Figure 3
Figure 3 CD11b+ macrophages are increased in DSS- and NaCl-treated mice. A: The CD11b+ cells in LP, MLN and SP from the four groups were detected by flow cytometry; B: Quantification of the flow cytometry data indicates the CD11b+ cell distribution in LP, MLN and SP. In the panels, data indicate three separate experiments, whereby 3 mice per group were used in each experiment. aP < 0.05; bP < 0.01; cP < 0.001. DSS: Dextran sulfate sodium; LP: Lamina propria; MLN: Mesenteric lymph node; SP: Spleen.
Tregs increase through feedback in the development of NaCl aggravating inflammation associated with DSS-induced colitis

Tregs play an important role in the maintenance of intestinal mucosal homeostasis by suppressing abnormal immune response against dietary antigens or commensal flora[8]. To explore the changes in Tregs in the mice that received DSS and NaCl, we detected CD3+CD4+CD25+Forp3+ T cells by flow cytometry and observed that their levels were higher in the DSS + NaCl group than in the DSS group (Figure 4A). The increased Tregs were mainly distributed in the LP and MLN, while their prevalence in SP did not change significantly (Figure 4B). To explore the influence of NaCl on Tregs in DSS-induced colitis, we evaluated cytokine levels in culture supernatants of LPMCs by ELISA. The results yielded by the analyses indicate that NaCl induces LPMCs to secrete TNF-α, IL-1α, IL-6 and IL-17, which are critical Th17 cell-related cytokines. Moreover, NaCl promotes the secretion of TGF-β and IL-10, which are significant antiinflammatory cytokines secreted by Tregs (Figure 4C). These findings show that Tregs’ levels also increase as a result of inflammation promotion by NaCl in mice with DSS-induced colitis.

Figure 4
Figure 4 CD3+CD4+CD25+Foxp3+ T cells are increased in mice treated with DSS and NaCl. A: CD3+CD4+CD25+Foxp3+ T cells in LP, MLN and SP from animal models were detected by flow cytometry; B: A summary of the percentages of CD3+CD4+CD25+Foxp3+ T cell distribution in LP, MLN and SP; C: LPMCs from the four groups were isolated and cultured for 24 h, and the levels of cytokines in the culture supernatants were collected and analyzed by enzyme-linked immunosorbent assay. In all the panels, data indicate three separate experiments, whereby 3 mice per group were used in each experiment. aP < 0.05; bP < 0.01; cP < 0.001 vs the DSS group. DSS: Dextran sulfate sodium; LMPCs: Lamina propria mononuclear cells; LP: Lamina propria; MLN: Mesenteric lymph node; SP: Spleen.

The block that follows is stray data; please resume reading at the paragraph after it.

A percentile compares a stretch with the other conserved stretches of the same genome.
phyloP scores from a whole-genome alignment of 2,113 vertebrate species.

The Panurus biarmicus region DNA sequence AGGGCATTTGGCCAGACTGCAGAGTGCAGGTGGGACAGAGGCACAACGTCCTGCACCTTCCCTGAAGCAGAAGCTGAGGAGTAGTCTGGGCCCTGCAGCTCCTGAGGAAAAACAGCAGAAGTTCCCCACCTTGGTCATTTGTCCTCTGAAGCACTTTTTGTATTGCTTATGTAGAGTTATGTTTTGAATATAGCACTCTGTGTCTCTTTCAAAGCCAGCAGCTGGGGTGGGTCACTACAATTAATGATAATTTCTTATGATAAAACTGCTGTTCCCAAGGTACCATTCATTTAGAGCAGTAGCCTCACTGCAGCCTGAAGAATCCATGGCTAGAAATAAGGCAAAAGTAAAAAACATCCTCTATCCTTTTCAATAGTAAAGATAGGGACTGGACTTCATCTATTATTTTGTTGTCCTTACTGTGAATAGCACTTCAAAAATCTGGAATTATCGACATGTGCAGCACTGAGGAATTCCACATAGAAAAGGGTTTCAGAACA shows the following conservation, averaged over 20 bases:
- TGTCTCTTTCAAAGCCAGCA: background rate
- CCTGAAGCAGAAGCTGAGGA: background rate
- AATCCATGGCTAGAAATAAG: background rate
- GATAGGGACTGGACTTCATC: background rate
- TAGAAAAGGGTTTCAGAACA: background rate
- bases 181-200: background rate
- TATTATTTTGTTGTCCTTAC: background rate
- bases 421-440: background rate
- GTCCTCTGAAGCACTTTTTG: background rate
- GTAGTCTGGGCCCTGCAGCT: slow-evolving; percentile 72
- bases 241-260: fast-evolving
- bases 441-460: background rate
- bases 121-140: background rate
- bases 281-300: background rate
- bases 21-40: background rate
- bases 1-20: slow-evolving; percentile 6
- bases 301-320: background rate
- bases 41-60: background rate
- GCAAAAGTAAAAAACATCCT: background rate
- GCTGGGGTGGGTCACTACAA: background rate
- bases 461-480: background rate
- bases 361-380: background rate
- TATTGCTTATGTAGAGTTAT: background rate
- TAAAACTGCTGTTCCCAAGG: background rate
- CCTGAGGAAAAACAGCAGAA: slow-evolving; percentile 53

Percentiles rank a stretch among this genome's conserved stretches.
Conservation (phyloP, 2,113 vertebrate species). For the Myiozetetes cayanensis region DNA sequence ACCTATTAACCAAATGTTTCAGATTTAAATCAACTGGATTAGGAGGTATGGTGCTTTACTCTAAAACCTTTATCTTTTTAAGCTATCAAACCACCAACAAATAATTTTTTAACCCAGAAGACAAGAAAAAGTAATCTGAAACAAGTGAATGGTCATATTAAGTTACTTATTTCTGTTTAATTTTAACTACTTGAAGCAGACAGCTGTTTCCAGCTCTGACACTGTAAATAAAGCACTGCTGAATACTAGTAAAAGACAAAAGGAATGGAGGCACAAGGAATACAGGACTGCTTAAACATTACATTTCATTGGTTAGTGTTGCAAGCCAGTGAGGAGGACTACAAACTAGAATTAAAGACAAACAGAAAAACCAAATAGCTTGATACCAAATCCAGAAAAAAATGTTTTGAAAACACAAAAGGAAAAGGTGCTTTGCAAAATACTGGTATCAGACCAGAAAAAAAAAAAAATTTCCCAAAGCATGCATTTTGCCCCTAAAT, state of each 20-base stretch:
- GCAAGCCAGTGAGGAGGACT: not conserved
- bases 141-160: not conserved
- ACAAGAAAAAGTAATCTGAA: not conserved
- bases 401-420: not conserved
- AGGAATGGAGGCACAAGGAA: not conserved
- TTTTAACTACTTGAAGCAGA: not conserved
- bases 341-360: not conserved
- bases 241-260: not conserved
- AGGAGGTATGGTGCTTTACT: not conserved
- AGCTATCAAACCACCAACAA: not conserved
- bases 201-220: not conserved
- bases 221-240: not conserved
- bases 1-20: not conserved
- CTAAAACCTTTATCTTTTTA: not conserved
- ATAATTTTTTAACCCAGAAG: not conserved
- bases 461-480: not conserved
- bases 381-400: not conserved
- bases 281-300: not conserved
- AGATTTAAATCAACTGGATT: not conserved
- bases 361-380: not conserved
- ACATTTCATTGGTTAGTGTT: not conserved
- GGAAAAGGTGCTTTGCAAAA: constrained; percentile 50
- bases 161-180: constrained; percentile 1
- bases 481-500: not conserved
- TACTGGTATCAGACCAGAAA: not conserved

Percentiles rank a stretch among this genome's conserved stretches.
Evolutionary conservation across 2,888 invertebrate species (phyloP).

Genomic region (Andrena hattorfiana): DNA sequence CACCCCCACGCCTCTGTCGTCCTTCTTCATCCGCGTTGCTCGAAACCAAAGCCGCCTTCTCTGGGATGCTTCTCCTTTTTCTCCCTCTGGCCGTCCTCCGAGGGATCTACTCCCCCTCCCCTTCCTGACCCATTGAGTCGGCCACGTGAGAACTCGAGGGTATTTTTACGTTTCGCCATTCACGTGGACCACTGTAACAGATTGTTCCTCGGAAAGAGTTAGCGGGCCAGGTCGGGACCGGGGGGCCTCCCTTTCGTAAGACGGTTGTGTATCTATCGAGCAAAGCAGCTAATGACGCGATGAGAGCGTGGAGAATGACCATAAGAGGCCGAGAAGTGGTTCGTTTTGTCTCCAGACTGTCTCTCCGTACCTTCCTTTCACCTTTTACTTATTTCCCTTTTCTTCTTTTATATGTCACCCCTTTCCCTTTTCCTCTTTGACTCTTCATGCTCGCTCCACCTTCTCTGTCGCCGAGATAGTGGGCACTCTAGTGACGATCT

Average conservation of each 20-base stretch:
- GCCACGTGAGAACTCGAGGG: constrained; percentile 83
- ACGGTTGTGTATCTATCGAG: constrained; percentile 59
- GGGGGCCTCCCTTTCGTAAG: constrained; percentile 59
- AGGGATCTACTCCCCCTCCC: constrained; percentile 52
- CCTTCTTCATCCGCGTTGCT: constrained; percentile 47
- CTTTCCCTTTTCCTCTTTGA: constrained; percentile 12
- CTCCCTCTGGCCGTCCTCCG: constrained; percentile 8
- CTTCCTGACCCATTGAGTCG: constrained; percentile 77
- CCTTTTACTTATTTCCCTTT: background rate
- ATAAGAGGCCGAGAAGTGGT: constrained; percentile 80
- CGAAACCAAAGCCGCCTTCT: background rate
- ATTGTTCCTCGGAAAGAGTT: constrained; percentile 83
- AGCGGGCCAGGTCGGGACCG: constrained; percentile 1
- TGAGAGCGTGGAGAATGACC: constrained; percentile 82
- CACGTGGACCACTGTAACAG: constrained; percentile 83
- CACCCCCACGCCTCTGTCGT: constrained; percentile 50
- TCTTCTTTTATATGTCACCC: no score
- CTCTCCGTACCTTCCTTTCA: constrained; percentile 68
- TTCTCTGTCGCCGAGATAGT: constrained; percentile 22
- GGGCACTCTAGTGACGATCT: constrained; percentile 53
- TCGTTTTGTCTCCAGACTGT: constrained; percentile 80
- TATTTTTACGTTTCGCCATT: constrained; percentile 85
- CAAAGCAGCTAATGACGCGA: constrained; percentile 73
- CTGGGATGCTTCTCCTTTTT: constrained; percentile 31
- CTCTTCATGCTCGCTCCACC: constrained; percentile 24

Macrophages play a critical role in NaCl aggravating DSS-induced colitis

Extant studies have shown that MDP can deplete macrophages in mice[27]. We used MDP to deplete the macrophages in mice during the DSS and NaCl treatments to determine their role in the promotion of DSS-induced colitis by NaCl (Figure 5A). We observed that macrophage depletion by MDP could prevent colon shortening in the mice treated with NaCl and DSS (Figure 5B). The DAI also showed that macrophage depletion alleviated inflammation in NaCl proinflammatory processes (Figure 5C). The levels of inflammatory cytokines IFN-γ, TNF-α, IL-1β, IL-17A, IL-6, MCP1 and MIP2 secreted by colon tissues were reduced in MDP-treated mice (Figure 5D). The colon tissues from the DSS + NaCl group contained a greater number of F4/80+iNOS+ macrophages compared to the DSS group. In addition, the MDP-treated mice had fewer F4/80+iNOS+ macrophages compared to the DSS + NaCl group (Figure 6). Thus, we posit that macrophage depletion can reduce colitis severity in mice.

Figure 5
Figure 5 Depletion of macrophages reduces the severity of DSS-induced colitis promoted by NaCl. A: Clodronate liposomes (denoted as MDP) or control PBS-liposomes (denoted as PBS) were administrated intravenously to all mice, as the schematic protocol indicated during DSS and NaCl treatment; B: The disease activity index was monitored daily; C: Colon length was measured in each group of mice (n = 10); D: Colon explants were cultured for 24 h and the inflammatory cytokines in supernatants were detected by enzyme-linked immunosorbent assay (n = 3). aP < 0.05; bP < 0.01; cP < 0.001 (clodronate liposomes + DSS + NaCl vs DSS + NaCl). DSS: Dextran sulfate sodium.
Figure 6
Figure 6 iNOS+F4/80+ macrophages increase in the colon of DSS- and NaCl-treated mice. Macrophages in colon tissue obtained from mice injected intraperitoneally with PBS-containing liposomes (denoted as PBS), or clodronate liposomes (denoted as MDP) during the NaCl and DSS treatment were analyzed. The sections were stained with antibodies of anti-F4/80 (red) and anti-iNOS (green). Nuclei were stained with DAPI (blue). Laser confocal microscopy was used to detect fluorescence. (Scale bar = 50 μm). DSS: Dextran sulfate sodium; iNOS: inducible nitric oxide synthase.
High NaCl promotes M1 macrophage polarization in vitro